The two nations, at odds over Iran’s nuclear programme, Israel’s occupation of Palestinian lands, and US support for opposition groups in Venezuela, share “good and similar values” because of their mutual love of baseball, Brownfield once said.
Famous for touring Venezuela’s baseball fields and dispensing aid along the way, Brownfield, known as “the Texan”, left Caracas in 2007 after his car was pelted with eggs by Chavez supporters.
Nicolas Maduro, Venezuela’s foreign minister at the time, slammed the US diplomat alleging that: “William Brownfield came to Venezuela with one mission, to destabilise the government of Hugo Chavez and assist in toppling him.”
Statements like these probably worry State Department officials in Washington, who likely hope that the death of Chavez could lead to a rapprochement between the US and one of its largest oil suppliers.
It’s unclear if Maduro, known for his ties to Cuba – another country where baseball reigns supreme – is as much of a ball fan as his deceased predecessor.
In his 2010 book The Empire Strikes Out: How Baseball Sold US Foreign Policy and Promoted the American Way Abroad, Robert Elias argued that the sport was used by the US army and diplomatic core to extol American values and promote the not-so-pretty aspects of US foreign policy.
“The enemy will attack our revolution with all of his weapons,” Michael Mijarez, a Chavez supporter, told Al Jazeera while attending a memorial for the deceased president, in a claim which could incorporate the venues of sports and soft power.
Other Venezuelans, however, see the debate differently. “God Bless America” is often sung at Major League Baseball games, and stadiums host signs extoling fans to “support our troops”. But many sports stars view the game and its political role differently from Elias.
“When we [Venezuelans] go to the US to play, we become the best ambassadors for our country,” Aponte said. “People know about our country because of these ambassadors. Sport doesn’t have barriers.”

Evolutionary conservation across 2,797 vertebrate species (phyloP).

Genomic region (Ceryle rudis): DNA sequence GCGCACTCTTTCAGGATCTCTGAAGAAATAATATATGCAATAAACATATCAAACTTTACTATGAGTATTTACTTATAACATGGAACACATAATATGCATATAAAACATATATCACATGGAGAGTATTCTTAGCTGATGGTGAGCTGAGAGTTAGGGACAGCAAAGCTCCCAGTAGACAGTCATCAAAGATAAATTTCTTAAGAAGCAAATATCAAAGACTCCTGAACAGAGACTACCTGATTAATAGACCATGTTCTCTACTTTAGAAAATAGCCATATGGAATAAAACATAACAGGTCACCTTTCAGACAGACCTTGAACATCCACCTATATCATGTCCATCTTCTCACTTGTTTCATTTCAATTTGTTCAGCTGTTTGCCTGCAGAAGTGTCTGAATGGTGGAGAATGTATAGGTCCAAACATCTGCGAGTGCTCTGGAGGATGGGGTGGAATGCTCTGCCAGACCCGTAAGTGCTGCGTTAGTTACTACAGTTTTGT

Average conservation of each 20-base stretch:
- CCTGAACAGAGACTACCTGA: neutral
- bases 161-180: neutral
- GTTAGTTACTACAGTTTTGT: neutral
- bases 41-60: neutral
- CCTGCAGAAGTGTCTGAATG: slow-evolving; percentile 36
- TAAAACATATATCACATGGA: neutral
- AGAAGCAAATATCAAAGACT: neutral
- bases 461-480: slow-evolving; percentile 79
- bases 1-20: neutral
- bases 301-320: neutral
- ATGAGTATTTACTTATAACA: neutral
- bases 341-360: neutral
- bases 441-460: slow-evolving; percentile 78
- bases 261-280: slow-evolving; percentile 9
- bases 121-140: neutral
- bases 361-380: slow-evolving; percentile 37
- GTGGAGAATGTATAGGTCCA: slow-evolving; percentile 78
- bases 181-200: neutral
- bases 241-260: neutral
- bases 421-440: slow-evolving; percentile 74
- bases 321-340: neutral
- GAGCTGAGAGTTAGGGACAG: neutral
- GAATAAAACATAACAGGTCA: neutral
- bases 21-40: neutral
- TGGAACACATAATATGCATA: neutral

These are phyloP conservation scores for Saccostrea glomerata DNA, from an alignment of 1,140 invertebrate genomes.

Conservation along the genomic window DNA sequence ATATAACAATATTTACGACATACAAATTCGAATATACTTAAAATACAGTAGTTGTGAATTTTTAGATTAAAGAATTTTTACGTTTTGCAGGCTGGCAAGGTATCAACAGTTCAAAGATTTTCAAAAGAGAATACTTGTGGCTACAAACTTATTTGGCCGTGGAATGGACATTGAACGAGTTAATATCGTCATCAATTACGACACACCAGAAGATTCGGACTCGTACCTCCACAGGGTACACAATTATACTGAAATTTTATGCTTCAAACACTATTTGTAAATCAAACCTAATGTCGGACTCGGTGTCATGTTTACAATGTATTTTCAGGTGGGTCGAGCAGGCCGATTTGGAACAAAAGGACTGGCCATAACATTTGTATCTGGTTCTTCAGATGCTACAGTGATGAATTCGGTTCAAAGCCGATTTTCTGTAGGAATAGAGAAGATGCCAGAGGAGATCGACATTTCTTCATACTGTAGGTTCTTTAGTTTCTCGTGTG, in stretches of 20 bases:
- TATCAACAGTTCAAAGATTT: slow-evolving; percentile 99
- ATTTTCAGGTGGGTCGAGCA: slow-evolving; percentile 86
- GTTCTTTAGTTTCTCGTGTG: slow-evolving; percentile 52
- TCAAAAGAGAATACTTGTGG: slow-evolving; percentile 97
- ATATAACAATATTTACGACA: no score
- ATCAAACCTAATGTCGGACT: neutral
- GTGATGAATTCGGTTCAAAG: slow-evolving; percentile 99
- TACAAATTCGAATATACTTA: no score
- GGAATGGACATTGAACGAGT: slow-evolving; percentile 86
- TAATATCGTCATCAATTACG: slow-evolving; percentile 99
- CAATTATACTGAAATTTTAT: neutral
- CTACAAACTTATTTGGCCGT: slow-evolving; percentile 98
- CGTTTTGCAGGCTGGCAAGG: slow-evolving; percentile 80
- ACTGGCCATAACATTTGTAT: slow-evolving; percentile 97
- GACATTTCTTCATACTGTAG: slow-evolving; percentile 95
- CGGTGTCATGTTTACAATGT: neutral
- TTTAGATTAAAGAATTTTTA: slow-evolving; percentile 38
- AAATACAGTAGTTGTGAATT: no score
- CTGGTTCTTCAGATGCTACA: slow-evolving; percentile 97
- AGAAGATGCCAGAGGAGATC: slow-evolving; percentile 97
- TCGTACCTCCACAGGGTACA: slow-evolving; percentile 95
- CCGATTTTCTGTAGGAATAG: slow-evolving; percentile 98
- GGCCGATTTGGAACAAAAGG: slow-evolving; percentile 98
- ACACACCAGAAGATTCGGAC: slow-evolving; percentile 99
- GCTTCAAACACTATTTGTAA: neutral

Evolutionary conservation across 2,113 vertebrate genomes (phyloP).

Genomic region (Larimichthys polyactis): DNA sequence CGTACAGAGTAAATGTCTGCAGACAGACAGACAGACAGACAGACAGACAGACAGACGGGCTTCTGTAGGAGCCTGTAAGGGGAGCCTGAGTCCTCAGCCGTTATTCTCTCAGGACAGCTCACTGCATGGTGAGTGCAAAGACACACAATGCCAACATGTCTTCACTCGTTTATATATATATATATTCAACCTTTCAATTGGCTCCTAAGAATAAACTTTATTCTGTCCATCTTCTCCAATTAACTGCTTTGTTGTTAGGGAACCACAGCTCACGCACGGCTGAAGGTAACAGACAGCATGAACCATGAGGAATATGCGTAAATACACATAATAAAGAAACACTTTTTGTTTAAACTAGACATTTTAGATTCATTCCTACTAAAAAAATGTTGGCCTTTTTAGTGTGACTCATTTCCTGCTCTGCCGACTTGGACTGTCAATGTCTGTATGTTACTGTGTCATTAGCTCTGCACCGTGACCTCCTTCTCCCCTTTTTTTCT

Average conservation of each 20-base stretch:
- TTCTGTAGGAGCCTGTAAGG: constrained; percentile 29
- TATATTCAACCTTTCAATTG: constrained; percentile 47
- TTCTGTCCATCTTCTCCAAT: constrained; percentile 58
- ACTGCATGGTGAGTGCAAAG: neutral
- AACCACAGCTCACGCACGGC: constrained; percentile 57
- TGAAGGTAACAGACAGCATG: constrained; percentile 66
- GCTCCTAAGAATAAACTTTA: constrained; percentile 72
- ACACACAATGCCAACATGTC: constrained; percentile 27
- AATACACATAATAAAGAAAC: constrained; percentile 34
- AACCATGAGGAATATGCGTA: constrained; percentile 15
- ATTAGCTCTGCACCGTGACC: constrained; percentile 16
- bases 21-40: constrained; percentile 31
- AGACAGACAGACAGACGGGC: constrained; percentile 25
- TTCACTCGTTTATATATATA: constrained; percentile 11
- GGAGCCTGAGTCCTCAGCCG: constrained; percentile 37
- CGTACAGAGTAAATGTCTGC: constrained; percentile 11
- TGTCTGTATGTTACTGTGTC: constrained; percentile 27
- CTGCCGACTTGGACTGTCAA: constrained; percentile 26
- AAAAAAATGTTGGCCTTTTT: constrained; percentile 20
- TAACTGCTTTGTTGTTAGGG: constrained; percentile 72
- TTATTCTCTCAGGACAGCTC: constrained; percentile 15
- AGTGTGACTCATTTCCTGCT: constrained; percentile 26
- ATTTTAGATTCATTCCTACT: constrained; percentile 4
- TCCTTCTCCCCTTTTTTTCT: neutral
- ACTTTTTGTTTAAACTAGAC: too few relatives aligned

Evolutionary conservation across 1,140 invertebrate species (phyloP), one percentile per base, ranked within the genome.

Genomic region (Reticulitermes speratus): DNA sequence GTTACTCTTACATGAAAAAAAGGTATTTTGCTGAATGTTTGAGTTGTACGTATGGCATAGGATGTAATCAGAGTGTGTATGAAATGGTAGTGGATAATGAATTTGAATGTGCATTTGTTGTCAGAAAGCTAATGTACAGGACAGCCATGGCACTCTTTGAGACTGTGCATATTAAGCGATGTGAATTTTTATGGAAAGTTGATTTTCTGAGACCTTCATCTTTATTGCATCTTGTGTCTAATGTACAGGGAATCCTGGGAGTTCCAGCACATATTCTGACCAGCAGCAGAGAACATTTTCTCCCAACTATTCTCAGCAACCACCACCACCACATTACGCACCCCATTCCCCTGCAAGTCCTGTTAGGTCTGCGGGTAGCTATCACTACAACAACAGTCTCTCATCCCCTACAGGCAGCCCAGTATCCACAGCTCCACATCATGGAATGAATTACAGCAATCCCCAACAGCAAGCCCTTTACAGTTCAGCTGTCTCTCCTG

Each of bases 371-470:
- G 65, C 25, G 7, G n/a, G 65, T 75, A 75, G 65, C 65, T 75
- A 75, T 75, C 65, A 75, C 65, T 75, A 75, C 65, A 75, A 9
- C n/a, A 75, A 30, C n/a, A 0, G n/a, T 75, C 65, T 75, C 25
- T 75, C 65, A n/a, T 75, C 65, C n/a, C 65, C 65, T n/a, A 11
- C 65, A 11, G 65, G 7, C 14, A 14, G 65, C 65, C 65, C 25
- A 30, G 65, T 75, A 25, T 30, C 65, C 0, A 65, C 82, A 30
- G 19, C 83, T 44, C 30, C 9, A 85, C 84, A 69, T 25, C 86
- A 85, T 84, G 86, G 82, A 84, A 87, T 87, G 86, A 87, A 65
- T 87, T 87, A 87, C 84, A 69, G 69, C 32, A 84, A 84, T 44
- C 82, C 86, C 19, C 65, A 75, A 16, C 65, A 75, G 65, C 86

Ball cap row
Like the government it is trying to unseat, Venezuela’s political opposition also uses the imagery of baseball in its campaigns. Opposition leader Henrique Capriles is known for sporting a baseball cap emblazoned with the colours of Venezuela’s flag as he campaigns. It’s a fashion move that irks members of the governing Socialist Party, who claim to have pioneered the style.
During the 2012 presidential campaign, Chavez supporters launched a complaint about Capriles’ cap to election authorities.
“Let’s be serious,” Capriles said at the time, dismissing government complaints as cheap publicity stunts. “The country is waiting for what our plans will be to solve problems. If the government no longer has anything to offer, it’s not my fault.”
The row over baseball caps doesn’t surprise Venezuelan hall-of-famer Luis Aponte. “Politics is never clean – it has always been dirty,” the former major leaguer said. “Politicians always resort to doing anything in order to catch followers.”
Back at the batting cages, families take turns walloping balls and drinking soda in the Saturday sun. After hitting some dingers, Hugo Davila is taking a break drinking iced tea with his kids. “Baseball has been huge here for many years,” he said. “But I don’t believe it can fix diplomatic problems.”